Saturday, June 27, 2020

Hail Caesar Generals

I just added some new generals: Greek, Gaul and Spanish. These are from Warlord Games.

Another Hail Caesar Battle

I am still trying to reacquaint myself with the Hail Caesar rules, so I had another solo battle this morning. Three divisions squared off against one another.

The game set up

In the first turn, the Carthaginians won the initiative, but got off to a sluggish start. The cavalry only advanced nine inches and the two infantry divisions rolled 10's and didn't advance at all! On the Roman's turn, the cavalry division charged their counterparts and the infantry moved up one bound.

The first round of the cavalry melee definitely went in the Carthaginian's favor. In the first of two engagements, the Carthaginian's won and the Romans rolled snake eyes on the break test and were picked up! The victorious horsemen used their victory move to turn and face the advancing Roman infantry's flank. The Romans did better in the other contest, driving the enemy back and then following up.

The Roman left flank after one turn
On the next turn, winning the initiative would be critical. The Romans lucked out. The cavalry continued it struggle and won decisively, breaking the Carthaginian horse in the follow up. The Roman triarii were able to turn to face the Carthaginian horse on their flank and charge, winning convincingly, breaking the cavalry.

In the middle, the Romans moved up and heaved their javelins and pila at the enemy skirmishers.
The legion on the right didn't move at all.

Roman advance

Victorious triarii
The next two turns saw the infantry on both sides come to grips. On the Roman right flank, the legion was able to steadily drive back the enemy and eventually broke an infantry unit and an elephant one.

In the center, a unit of hastatii moved to within striking distance of the Carthaginian elite division. On their initiative they charged downhill into the fatigued Roman unit and destroyed it.

On the next turn, however, the Romans once again won the initiative and were able to threaten the flank of the victorious Carthaginians and brought numbers to bear on the surviving Carthaginians on their right. This is where the battle ended.

Romans grind down the Carthaginians

Roman principes move to thwart a Carthaginian breakthrough

The sole Roman cavalry unit, now shaken, retreats

Roman velites move into cover to secure the flank

Overview of the battle's end point

Thursday, June 18, 2020

Hail Caesar in 28mm

Well, I am finally retired. It being summer, I can't really tell the difference yet because I have had an extended break for the last twenty years. I am sure, however, that come August when I should be going back to the classroom I will feel it much more so.

I finally had a chance to try out my 28mm Romans and Carthaginians in a small Hail Caesar game to try to refresh myself on the rules. I got through about three turns this afternoon, far enough that I wanted to go back and check some things in the rule book and then get back at it tomorrow.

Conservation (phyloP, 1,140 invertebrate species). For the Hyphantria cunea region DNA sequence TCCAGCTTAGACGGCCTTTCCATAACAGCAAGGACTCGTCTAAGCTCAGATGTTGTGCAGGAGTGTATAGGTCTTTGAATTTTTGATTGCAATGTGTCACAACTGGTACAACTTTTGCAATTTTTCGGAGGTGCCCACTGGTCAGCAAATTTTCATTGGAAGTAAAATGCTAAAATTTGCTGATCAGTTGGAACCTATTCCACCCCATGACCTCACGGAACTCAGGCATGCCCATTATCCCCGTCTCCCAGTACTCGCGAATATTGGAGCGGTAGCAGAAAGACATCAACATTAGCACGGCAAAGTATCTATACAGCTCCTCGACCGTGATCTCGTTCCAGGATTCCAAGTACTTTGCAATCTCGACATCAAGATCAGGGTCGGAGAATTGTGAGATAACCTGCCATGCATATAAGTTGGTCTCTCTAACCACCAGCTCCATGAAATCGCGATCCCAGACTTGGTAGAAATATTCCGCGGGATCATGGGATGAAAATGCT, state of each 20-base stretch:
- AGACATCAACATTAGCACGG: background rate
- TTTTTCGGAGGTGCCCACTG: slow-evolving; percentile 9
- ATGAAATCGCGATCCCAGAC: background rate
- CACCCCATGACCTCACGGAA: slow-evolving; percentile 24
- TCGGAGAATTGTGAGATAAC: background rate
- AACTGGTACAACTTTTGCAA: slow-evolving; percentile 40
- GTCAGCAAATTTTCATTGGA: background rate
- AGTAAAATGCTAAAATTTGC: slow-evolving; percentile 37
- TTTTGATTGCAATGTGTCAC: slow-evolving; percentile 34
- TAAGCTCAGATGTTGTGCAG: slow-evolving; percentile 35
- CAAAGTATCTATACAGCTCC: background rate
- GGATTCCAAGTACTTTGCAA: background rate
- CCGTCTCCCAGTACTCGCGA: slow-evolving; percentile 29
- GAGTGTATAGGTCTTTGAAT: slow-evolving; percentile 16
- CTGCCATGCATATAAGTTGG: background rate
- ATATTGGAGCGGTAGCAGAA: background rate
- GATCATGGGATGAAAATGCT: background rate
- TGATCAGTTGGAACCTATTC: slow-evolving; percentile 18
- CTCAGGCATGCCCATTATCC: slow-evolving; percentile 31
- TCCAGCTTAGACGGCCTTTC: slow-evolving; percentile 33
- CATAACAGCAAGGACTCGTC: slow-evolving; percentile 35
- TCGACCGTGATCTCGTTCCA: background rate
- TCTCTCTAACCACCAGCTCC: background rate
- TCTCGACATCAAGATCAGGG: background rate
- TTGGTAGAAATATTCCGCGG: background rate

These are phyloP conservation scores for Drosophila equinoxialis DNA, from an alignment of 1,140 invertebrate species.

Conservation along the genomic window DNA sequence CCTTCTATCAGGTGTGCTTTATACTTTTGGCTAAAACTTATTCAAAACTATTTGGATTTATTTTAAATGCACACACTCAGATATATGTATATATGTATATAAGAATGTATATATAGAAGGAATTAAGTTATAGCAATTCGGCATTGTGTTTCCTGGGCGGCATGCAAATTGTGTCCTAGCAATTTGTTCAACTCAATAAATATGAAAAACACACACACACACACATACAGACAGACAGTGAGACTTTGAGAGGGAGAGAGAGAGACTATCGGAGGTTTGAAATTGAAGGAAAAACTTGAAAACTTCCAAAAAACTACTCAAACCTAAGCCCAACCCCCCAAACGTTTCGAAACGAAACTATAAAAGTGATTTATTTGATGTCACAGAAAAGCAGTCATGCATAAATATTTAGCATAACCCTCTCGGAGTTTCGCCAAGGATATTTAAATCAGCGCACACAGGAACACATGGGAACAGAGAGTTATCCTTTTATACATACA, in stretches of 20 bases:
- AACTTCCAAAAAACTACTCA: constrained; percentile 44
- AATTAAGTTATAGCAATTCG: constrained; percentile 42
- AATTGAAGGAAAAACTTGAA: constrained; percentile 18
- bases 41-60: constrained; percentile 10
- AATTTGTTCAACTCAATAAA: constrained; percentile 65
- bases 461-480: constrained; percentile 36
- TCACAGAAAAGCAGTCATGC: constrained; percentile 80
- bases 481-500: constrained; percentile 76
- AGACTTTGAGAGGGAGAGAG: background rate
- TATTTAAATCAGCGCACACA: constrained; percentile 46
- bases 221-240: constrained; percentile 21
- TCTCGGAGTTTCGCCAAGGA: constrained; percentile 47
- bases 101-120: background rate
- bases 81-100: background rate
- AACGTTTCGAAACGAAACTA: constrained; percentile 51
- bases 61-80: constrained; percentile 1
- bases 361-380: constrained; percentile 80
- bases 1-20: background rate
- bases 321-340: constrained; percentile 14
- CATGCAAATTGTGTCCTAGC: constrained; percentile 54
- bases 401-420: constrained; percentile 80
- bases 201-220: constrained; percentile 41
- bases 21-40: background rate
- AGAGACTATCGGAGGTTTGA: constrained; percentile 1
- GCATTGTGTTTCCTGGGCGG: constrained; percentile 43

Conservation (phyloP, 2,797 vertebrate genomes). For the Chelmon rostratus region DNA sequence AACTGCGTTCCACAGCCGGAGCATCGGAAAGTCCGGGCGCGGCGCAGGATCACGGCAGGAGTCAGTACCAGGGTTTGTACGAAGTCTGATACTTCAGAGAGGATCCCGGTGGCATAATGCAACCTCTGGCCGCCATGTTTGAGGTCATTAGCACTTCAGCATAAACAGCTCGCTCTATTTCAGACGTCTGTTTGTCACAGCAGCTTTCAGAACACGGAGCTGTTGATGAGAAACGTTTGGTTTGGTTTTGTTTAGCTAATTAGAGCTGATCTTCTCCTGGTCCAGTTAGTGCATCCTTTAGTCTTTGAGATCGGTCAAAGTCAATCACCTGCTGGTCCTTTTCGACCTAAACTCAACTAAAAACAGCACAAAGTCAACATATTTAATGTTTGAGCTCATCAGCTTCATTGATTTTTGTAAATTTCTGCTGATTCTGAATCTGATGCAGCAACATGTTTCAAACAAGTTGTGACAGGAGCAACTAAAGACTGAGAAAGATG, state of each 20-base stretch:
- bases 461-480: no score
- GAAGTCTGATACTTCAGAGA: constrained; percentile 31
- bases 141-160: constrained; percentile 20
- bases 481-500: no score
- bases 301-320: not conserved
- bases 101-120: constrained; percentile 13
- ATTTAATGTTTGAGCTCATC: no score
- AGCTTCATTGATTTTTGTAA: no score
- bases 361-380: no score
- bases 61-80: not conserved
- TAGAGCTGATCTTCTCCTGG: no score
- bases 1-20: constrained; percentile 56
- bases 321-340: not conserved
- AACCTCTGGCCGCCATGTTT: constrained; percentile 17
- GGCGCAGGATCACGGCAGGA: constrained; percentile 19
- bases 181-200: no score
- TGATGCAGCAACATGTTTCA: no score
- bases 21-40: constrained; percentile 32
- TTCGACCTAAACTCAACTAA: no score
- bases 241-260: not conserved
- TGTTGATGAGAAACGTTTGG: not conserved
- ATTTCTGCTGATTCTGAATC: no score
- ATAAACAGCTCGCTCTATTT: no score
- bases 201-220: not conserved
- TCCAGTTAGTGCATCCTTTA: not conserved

The Romans had four divisions and the Carthaginians three; not even, but the Carthaginians had the high ground, and this was just to get back into the rules anyway.

On the first turn, the first Carthaginian division blundered, the other infantry division wanted to stay put on the high ground, but the cavalry division rolled low enough to get three moves and advanced towards the Roman cavalry.

On the Roman turn, two of the three infantry divisions rolled high and couldn't move. The third was able to just move once. The cavalry charged the Carthaginian horsemen who counter-charged, resulting in two combats. In one a Roman unit was supported by another against one Carthaginian unit, and in the second the division commander attached himself to the third unit to add three more dice to that attack. In both combats the Romans would be rolling 11 dice against 8. Despite the poor odds, the Carthaginians fought to a draw in one combat and actually won the other by a difference of three. The commander was not wounded, but the unit rolled low on the break test and broke!

In the next turn, the Carthaginians won the initiative. The two infantry divisions held their ground while the cavalry division was hoping to roll low enough to get two moves. No such luck. But with one move available, the victorious Carthaginian cavalry unit moved into position for a flank charge on the supporting Roman unit. The drawn combat continued, with the Romans winning by one. The Carthaginian horse unit was disordered, but remained locked in combat.

On the Roman half of the turn, the infantry continued to advance.

On turn three, the Carthaginians once again secured the initiative. The cavalry battle came to its climax with a second Roman unit breaking and the third locked in combat.

The Roman infantry advanced to within javelin range of the Carthaginian line and launched their weapons, scoring individual hits on three different units. Break tests were taken and all were passed.
This is where I decided to take my break.

The conclusion of the cavalry battle

A Roman division advances toward the Carthaginian left

Another Roman division advances

An overview of the battle

From behind the Carthaginian line

The Carthaginian heavy infantry

The Roman army commander and his division